This invention therefore contemplates a self adjusting relationship between respiratory rate and heart considering the patient's underlying condition.
It was also found in these studies that those patients exhibiting a high respiratory rate with exercise also exhibit a high respiratory rate at rest. Another finding in non pacemaker bearing patients was that the higher respiratory rate at rest was associated with higher heart rates at rest. Additionally it was determined that the relationship of a change of respiratory rate to a change in heart rate under exercise differs considerably from the same relationship under resting conditions. This is especially so if the differences in the relationship at rest of different individuals are considered.
Thus this invention applies different relationships of the respiratory rate and pacing rate for rest and exercise conditions to patients depending upon their individual characteristic physical condition.
Thus control of pacing is made dependent upon a long-term average of respiratory rate as the base level, and by adjusting the pacing rate in response to the respiratory rate. For example, if a patient exhibits an average respiratory rate of only eight breaths per minute, indicating a well trained or healthy person, his basic pacing rate would be as an example 56 beats per minute An average pacemaker patient exhibiting a resting respiratory rate of 16 breaths per minute would have a basic pacing rate of 72 beats per minute. An average respiratory rate of 22 breaths per minute indicating an impaired cardiopulmonary condition would result in a basic pacing rate of 84 beats per minute for example. A relationship with a change of respiratory rate at rest of one breath per minute to a change of pacing rate of two beats per minute corresponds well to the behavior found in normal non pacemaker patients. But with exercise, a different relation of a change of respiratory rate of one breath per minute to a change of pacing rate of three to six beats per minute was found to be adequate.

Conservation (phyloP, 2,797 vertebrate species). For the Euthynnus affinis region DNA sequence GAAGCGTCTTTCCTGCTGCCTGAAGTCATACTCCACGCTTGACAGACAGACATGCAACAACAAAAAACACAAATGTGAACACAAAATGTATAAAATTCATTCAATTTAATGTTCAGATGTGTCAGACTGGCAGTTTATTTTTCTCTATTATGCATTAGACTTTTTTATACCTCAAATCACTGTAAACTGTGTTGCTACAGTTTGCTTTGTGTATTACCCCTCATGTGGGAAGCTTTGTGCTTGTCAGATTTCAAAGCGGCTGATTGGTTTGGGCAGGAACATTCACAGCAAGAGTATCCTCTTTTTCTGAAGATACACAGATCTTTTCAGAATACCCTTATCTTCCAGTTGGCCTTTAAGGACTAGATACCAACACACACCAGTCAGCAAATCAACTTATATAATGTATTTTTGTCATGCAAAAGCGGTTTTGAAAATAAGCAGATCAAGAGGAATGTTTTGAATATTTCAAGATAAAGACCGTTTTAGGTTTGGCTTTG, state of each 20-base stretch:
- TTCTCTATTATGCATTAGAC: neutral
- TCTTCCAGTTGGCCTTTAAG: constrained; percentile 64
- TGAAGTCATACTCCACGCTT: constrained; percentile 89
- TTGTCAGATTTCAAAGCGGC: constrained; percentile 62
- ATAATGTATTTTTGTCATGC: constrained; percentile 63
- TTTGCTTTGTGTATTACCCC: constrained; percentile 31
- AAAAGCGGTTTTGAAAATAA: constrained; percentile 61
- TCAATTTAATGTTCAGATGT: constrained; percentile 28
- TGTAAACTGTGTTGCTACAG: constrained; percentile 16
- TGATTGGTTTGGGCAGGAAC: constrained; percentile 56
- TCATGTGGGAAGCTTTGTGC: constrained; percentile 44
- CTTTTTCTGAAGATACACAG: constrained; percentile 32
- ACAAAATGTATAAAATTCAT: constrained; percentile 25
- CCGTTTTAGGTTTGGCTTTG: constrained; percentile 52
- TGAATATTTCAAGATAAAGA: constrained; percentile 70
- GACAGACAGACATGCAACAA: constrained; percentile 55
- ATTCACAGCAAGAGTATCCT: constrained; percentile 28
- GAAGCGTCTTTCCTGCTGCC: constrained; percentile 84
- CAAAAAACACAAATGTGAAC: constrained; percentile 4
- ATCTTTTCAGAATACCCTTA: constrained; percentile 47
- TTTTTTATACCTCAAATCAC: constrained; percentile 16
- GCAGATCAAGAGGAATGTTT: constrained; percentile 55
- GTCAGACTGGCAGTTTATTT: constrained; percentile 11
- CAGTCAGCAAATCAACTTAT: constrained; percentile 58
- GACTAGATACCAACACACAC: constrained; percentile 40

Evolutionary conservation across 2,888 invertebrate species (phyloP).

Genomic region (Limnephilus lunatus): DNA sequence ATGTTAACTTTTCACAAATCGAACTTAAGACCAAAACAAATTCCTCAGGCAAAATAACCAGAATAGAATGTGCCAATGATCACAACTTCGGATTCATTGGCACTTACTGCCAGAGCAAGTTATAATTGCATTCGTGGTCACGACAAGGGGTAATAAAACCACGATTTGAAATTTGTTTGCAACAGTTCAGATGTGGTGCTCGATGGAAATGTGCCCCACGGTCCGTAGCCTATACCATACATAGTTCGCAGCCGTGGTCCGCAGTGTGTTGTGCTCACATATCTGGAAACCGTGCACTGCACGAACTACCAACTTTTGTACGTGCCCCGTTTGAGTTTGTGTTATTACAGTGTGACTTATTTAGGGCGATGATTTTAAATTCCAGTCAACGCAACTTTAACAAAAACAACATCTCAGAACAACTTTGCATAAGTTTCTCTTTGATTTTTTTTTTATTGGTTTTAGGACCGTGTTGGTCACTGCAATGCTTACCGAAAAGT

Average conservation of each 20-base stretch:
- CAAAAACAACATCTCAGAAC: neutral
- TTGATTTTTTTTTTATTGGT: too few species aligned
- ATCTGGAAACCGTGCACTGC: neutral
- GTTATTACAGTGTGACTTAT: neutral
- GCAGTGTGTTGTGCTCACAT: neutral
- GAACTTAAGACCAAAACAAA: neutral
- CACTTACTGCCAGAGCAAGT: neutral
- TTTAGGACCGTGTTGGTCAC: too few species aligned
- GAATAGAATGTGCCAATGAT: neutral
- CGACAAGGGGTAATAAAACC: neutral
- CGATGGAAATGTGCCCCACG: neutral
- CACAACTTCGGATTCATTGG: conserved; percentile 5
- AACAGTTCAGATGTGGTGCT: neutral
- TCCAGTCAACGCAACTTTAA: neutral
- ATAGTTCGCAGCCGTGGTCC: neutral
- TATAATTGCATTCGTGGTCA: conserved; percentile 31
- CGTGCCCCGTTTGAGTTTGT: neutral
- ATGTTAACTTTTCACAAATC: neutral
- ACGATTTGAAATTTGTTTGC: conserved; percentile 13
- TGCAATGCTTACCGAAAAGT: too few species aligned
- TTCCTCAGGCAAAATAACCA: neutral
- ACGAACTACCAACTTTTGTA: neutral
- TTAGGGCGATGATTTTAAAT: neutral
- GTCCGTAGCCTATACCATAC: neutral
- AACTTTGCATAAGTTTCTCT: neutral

Further on it was found that patients who started exercise at already relatively elevated levels of resting respiratory rate showed a steeper increase of heart rate with the same level of exercise compared to patients who started at lower resting rates. The slope of the relationship between an increase of respiratory rate with exercise to the increase in pacing rate is thus controlled in accordance with this invention automatically according to the basic physical condition of the individual patient in accordance with dynamically sensed data. Thus, the long term average of respiratory rate is a critical control element for pacing rate
An algorithmic control function then may calculate a long term average of the value of respiratory rate over several hours, at least over a time period exceeding the longest continuously performed exercise by a factor of two, and to link heart pacing rate to this value by using a slope of one breath per minute to two beats per minute for example.